A Solid Investment
The financial crisis has been on abundant display at the movies lately. Just last year, "The Big Short" and the underseen "99 Homes" focused on the housing crisis and economic collapse. Who knew such a dark time would provide so many movies.
Director Jodie Foster's "Money Monster" is an entertaining thriller with some things to say about the world today. While it never looks at the widespread effects of the crumbling economy, there are points to be made. Wisely, she doesn't emphasize them but sticks to making a solid B-movie thriller.
George Clooney stars as Lee Gates, an obnoxious but charismatic television personality. His show, "Money Monster", analyzes stock options and he gives his advice on what people should invest in. He dances, wears costumes and uses props, while trying to grab his viewers' attention. He is guided by director Patty Fenn (Julia Roberts), through each episode. Patty has the thankless task of trying to keep Lee on course.
They are setting up the show one Friday and everything seems to be business as usual. Patty is getting everything in order - all of Lee's bells and whistles - and trying to convince him to stay on script. The show gets going and Patty notices a man lurking behind the stage. He makes his way out in front of the camera, carrying two boxes. What's the delivery man doing on live TV? He drops the boxes and pulls out a gun.
The man, later identified as Kyle Budwell (Jack O'Connell), is a disgruntled viewer of Lee's. In one of the boxes is a vest, which is decorated with explosives. With a gun to his head, he orders Lee to put the vest on. Everyone is confused why this is happening but Kyle lets Lee know he took some of his advice and it lost him his life savings.
"Money Monster" takes place entirely on this Friday. Kyle comes with an already prepared manifesto, denouncing the government and the company that lost $800 million. Kyle just doesn't want his money back - he wants all of the investors to be repaid. The entire world watches as the hostage situation unfolds on live TV.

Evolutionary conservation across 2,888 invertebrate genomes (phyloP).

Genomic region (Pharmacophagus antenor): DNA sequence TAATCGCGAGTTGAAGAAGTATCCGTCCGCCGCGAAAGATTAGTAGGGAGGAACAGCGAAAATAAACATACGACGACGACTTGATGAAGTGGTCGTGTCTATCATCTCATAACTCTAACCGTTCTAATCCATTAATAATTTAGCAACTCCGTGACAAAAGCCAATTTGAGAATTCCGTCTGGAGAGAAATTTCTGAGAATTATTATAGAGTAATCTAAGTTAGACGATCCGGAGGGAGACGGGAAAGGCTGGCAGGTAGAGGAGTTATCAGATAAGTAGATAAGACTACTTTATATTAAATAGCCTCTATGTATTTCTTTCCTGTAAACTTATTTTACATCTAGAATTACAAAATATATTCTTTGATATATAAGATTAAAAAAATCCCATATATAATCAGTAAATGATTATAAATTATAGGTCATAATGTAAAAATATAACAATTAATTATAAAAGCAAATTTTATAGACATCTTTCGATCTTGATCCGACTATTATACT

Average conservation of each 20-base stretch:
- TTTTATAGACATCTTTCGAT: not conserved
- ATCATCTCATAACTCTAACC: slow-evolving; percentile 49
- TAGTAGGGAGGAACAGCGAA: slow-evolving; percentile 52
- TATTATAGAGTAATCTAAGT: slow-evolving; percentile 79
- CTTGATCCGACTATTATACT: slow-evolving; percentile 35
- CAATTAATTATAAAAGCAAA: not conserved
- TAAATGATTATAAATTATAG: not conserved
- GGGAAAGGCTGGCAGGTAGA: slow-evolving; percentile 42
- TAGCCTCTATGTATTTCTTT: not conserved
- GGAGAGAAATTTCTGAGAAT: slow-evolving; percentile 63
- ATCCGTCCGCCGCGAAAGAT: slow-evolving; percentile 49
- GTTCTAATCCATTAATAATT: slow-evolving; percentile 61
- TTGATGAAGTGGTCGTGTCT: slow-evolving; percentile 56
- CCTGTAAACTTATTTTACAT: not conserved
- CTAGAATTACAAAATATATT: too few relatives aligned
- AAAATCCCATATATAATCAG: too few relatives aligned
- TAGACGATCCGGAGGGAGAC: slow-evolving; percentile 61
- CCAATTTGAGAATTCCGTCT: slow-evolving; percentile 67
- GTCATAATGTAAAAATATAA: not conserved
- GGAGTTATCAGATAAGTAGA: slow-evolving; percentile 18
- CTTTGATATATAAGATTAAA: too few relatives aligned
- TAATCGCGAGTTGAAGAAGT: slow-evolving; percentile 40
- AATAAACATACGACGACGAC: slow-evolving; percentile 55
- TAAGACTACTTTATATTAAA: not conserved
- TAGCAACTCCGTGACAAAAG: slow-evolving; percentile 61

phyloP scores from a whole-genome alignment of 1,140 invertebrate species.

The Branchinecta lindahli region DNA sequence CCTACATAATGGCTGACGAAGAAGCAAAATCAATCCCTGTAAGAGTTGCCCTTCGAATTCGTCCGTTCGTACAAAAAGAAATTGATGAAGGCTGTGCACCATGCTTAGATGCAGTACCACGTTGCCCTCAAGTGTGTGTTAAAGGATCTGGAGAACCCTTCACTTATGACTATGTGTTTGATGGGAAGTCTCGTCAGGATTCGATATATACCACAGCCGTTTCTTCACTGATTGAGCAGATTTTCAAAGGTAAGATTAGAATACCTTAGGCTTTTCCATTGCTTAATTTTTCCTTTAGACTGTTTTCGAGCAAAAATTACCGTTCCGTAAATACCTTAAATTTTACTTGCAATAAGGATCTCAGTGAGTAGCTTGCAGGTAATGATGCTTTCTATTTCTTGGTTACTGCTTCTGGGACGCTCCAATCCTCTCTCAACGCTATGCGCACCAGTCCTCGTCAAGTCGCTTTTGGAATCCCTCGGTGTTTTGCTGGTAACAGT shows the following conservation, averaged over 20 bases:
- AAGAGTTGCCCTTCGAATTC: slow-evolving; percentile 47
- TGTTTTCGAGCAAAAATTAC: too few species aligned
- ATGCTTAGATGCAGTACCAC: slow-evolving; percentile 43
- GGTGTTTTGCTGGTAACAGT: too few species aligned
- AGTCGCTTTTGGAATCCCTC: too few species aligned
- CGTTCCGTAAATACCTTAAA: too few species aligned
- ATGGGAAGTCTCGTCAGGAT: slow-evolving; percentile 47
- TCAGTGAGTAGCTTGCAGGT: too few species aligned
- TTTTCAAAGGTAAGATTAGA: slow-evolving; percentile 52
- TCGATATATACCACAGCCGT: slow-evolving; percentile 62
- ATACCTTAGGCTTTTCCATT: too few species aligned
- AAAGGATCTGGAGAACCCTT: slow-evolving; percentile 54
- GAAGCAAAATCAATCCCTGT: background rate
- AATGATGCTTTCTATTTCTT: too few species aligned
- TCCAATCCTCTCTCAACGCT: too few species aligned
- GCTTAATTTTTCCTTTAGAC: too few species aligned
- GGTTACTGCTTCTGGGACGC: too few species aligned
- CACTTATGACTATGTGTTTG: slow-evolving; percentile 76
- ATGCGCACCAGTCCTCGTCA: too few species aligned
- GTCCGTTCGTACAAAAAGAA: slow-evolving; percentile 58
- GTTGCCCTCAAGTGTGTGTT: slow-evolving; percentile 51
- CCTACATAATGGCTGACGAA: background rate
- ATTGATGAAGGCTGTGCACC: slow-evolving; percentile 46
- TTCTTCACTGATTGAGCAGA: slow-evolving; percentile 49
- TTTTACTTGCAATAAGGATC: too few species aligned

As a contained thriller, "Money Monster" is gloriously tense and entertaining. Watching the madness unfold in real time is like a cross between "Dog Day Afternoon" and "Network" (without reaching the heights of those great films).
The last 20 minutes fumble a bit, which take away from the pulsating tension of the rest of the film. Writers Jamie Linden, Alan DiFiore and Jim Kouf take the action outside of the studio and let the air entirely out of the picture. You can see the seams beginning to tear on the film but because what came before it is so good, "Money Monster" is still worth your time.
Clooney and Roberts have such a wonderful friendship and comfortable chemistry together, they make "Money Monster" fun to watch. The script offers some slyly funny moments and good back-and-forth for Lee and Patty. Who better to play longtime work friends than Clooney and Roberts?
This is Foster's fourth film as a director and it is unlike her previous films. She has never helmed a thriller or anything so accessible but shows she can. She gives "Money Monster" a slick look and keeps the film moving forward. Even when the script fumbles, she keeps the momentum up for a compact 98 minutes.
The last leg of the film may be a letdown and doesn't really make sense in the world of the film but it never stopped me from thinking that the seemingly outlandish plot could happen in today's world. How terrifying is that?